Artistic Social Commentary on Youtube, or a Girl Snapping on Camera?

There’s a video making the viral rounds by the title “Girl goes nuts not having a boyfriend.” Since it started picking up the views, the uploader enabled revenue sharing and mentioned in the description:

THIS IS NOT ME. I Repeat, THIS IS NOT ME!
I came across this on Tumblr actually and felt the biggest urge to put on Youtube honestly… It’s hard to tell if she’s trolling or just completely retarded I personally think.

Additionally, there’s an annotation added at the beginning of the video which is by-default on, reading:

Like: Agreed, this girl is a nutcase or you’d fap to this. Dislike: Just not weird enough for you.

Or, how about another possibility? That it may be a piece of insightful satirical performance art skewering the grotesqueries of today’s social pressures on teenaged girls. As loathe as I am to bring this video’s re-poster more sleazy ad revenue, I’m not sure how else to show it. So that being established, I’ll let you watch the video and decide, and then I’ll make my case.

Whoa. So, assuming she didn’t just snap on camera (odds probably low, considering how sharp she is as she prepares us that what we’re about to see is “crazy” and “weird”), this is maybe goddamn enlightening stuff. Please indulge me, as I indulge myself, in some pretentious banter.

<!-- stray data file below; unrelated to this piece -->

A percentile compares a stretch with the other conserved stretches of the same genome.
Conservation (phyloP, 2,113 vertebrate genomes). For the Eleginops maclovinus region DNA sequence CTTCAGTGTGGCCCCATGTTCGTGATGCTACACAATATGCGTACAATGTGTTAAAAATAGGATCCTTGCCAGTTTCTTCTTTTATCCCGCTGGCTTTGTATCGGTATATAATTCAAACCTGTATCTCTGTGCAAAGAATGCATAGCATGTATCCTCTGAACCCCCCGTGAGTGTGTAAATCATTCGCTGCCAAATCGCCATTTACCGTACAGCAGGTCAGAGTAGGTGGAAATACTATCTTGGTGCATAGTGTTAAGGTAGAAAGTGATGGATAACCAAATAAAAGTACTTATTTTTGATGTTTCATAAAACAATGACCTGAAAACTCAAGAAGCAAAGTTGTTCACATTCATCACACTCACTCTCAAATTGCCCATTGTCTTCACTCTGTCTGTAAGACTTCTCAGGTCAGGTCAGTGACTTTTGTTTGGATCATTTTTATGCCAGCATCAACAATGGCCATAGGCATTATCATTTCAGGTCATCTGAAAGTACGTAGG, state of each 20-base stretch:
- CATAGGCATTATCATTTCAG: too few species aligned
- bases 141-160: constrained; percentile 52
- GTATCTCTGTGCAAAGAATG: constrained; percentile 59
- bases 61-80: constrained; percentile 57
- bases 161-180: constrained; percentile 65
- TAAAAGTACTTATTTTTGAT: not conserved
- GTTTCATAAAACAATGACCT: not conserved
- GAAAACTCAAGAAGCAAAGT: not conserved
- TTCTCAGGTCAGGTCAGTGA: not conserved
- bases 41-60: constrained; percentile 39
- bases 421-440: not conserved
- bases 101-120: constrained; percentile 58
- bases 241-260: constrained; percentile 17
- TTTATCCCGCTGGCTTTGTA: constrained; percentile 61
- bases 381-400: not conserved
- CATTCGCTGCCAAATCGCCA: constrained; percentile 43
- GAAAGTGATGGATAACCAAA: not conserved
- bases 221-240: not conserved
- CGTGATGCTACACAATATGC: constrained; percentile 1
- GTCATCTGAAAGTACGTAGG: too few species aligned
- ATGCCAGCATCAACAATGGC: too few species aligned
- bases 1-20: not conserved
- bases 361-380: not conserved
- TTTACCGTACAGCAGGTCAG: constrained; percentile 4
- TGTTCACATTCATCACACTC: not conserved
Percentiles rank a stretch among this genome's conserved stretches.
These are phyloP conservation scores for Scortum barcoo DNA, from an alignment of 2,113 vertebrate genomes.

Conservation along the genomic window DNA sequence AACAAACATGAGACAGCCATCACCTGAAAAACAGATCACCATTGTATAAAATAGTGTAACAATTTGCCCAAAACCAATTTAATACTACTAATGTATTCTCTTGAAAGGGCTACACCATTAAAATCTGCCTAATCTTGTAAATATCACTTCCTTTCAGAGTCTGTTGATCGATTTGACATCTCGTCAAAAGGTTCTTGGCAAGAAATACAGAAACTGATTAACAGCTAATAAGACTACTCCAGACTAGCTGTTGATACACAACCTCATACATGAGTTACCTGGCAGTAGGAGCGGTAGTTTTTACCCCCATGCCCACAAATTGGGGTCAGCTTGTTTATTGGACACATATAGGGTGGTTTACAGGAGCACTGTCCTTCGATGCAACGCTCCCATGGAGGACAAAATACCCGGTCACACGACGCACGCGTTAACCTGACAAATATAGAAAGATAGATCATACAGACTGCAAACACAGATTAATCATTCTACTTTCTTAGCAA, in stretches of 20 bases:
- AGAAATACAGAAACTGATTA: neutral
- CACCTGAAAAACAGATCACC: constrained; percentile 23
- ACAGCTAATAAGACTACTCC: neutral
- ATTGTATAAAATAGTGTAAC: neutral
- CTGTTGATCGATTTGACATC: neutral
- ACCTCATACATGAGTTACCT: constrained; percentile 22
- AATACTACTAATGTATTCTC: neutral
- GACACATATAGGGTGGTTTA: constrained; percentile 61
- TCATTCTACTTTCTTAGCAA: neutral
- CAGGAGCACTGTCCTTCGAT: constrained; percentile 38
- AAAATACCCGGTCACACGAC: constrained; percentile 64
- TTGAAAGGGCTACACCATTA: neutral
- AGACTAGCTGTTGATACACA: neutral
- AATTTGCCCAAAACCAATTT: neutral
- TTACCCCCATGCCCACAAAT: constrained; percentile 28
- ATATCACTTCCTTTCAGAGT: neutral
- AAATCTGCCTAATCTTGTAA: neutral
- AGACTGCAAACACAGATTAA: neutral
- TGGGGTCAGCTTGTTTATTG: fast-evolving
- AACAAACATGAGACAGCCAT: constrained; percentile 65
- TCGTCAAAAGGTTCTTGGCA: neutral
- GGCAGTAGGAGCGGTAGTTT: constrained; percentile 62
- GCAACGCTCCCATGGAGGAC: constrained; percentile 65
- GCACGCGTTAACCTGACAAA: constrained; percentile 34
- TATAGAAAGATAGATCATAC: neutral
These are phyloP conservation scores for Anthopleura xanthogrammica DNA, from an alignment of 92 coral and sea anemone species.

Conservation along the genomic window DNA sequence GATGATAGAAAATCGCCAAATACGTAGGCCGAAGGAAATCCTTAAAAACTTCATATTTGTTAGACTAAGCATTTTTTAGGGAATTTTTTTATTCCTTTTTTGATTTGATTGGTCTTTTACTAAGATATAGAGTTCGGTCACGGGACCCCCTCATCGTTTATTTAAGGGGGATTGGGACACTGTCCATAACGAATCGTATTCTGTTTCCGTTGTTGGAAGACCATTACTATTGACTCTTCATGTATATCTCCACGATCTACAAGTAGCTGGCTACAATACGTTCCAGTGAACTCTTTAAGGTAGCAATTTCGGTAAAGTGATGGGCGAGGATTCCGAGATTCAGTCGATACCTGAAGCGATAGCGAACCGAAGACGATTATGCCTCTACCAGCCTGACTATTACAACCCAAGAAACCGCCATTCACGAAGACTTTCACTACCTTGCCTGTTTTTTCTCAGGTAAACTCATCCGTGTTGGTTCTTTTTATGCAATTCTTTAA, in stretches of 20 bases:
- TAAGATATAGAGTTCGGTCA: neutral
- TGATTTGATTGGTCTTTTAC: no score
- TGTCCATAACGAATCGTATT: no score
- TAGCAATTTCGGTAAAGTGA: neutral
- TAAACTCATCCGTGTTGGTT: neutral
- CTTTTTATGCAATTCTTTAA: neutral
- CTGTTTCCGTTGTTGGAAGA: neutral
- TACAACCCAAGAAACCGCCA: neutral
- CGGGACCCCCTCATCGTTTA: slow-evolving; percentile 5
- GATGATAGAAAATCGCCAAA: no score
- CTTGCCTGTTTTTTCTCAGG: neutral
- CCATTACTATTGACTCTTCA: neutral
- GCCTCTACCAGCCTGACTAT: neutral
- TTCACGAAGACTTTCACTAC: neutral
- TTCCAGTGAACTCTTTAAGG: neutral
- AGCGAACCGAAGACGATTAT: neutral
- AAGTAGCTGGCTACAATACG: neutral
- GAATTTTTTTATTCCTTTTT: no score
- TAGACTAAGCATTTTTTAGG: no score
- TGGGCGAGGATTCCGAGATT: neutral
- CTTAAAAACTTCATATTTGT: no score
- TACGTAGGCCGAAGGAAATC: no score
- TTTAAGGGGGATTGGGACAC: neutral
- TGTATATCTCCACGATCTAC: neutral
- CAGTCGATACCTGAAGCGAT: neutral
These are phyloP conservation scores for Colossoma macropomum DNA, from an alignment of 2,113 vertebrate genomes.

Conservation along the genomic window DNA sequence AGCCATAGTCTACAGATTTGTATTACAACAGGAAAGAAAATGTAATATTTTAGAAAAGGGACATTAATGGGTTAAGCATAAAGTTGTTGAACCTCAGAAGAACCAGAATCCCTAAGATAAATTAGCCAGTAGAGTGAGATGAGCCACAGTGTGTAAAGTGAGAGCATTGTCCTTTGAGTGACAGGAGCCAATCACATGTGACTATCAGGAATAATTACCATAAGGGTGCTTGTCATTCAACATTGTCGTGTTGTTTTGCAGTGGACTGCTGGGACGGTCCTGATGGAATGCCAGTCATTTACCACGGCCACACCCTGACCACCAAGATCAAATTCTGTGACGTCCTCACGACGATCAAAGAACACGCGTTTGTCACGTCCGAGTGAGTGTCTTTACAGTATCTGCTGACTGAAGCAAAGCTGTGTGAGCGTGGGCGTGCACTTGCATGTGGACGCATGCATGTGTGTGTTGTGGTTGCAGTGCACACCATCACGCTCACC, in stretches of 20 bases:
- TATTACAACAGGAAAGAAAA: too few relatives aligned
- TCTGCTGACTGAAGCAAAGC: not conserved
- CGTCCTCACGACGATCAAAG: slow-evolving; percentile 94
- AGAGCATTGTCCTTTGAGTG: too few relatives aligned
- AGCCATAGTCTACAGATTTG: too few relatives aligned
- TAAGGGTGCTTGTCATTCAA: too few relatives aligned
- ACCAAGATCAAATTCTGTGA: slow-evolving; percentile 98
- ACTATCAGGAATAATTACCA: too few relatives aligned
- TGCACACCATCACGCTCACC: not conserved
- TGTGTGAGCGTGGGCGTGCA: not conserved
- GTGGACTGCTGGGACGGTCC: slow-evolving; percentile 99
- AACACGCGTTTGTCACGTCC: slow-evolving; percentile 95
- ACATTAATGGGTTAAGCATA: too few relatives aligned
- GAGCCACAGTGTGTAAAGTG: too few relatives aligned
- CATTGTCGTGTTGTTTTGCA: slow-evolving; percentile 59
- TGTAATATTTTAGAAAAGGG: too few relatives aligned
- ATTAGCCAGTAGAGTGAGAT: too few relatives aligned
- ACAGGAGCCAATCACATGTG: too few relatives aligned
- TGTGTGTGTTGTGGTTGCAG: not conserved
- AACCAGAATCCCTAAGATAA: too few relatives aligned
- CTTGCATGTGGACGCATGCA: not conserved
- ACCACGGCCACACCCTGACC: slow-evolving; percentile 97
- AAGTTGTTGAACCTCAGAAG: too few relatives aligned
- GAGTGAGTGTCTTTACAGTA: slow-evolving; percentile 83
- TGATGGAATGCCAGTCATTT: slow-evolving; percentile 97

Times are changing rapidly, off the rails, changing by the year, changing like crazy. This young girl is in the middle of that Hell, and as a teenager no less. We must imagine that she may be tapped in to something.

Now when she completes her cool, collected preparatory intro, she immediately switches characters, and the story begins. Here she plays the part of the sort of girls she feels surrounded by, the ones that “win” at the larger social game, and very soon takes on a most frightening character. This new figure appears utterly desperate to put on whatever mask will win her points in today’s social game, going through whatever motions, however ridiculous, are accepted. But she’s not playing the exterior, she’s playing the subtext. She’s outright showing you what’s going on inside some of the girls you may recognize. She’s merely revealing a glimpse at the ghost within - that is, we have now entered the Spirit Realm. Myazaki fans who wear glasses should take them off here and recall his imaginative visions as you watch the rest of this video.

Now she has become ethereal, the true spirit of Desperation. This Spirit seems capable of incredibly graceful movement it seems, if the dance itself contains absolutely no grace. This spirit vessel is a powerful one. Grotesque and with a strong sort of magnetism. This may be a spirit that some will cling to (or, from another perspective, some will be clinged-to by this spirit) in order to navigate the labyrinth of being a social animal called a “human.” Now watch, as the farther we go in the video, the more and more this spirit shows itself clearly through the mask-on-a-mask.